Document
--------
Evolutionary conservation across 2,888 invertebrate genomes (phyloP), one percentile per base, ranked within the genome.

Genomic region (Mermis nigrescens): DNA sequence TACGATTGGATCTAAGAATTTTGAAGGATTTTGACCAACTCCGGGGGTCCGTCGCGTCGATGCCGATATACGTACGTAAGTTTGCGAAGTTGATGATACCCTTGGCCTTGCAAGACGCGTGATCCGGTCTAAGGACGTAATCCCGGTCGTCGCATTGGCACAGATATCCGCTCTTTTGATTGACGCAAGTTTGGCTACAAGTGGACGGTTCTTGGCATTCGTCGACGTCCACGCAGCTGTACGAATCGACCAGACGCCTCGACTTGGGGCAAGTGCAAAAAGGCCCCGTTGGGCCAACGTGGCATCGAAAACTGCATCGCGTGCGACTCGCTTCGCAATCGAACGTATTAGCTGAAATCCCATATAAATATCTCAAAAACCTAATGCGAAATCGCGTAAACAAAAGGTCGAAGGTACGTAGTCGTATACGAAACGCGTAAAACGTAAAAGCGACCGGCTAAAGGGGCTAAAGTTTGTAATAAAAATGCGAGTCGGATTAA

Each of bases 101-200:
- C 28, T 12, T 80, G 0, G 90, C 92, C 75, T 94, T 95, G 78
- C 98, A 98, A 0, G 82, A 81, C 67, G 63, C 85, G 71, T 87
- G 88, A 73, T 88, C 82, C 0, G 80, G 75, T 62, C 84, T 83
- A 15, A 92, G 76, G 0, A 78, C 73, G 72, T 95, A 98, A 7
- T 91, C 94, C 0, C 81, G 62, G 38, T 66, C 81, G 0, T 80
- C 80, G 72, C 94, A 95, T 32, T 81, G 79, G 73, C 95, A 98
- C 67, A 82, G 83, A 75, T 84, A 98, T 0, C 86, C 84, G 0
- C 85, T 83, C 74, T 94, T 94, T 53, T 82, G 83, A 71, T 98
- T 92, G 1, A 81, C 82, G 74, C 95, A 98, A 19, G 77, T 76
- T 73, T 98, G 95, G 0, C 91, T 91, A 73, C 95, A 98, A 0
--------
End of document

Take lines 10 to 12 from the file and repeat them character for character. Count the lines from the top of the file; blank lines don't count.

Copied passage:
- C 67, A 82, G 83, A 75, T 84, A 98, T 0, C 86, C 84, G 0
- C 85, T 83, C 74, T 94, T 94, T 53, T 82, G 83, A 71, T 98
- T 92, G 1, A 81, C 82, G 74, C 95, A 98, A 19, G 77, T 76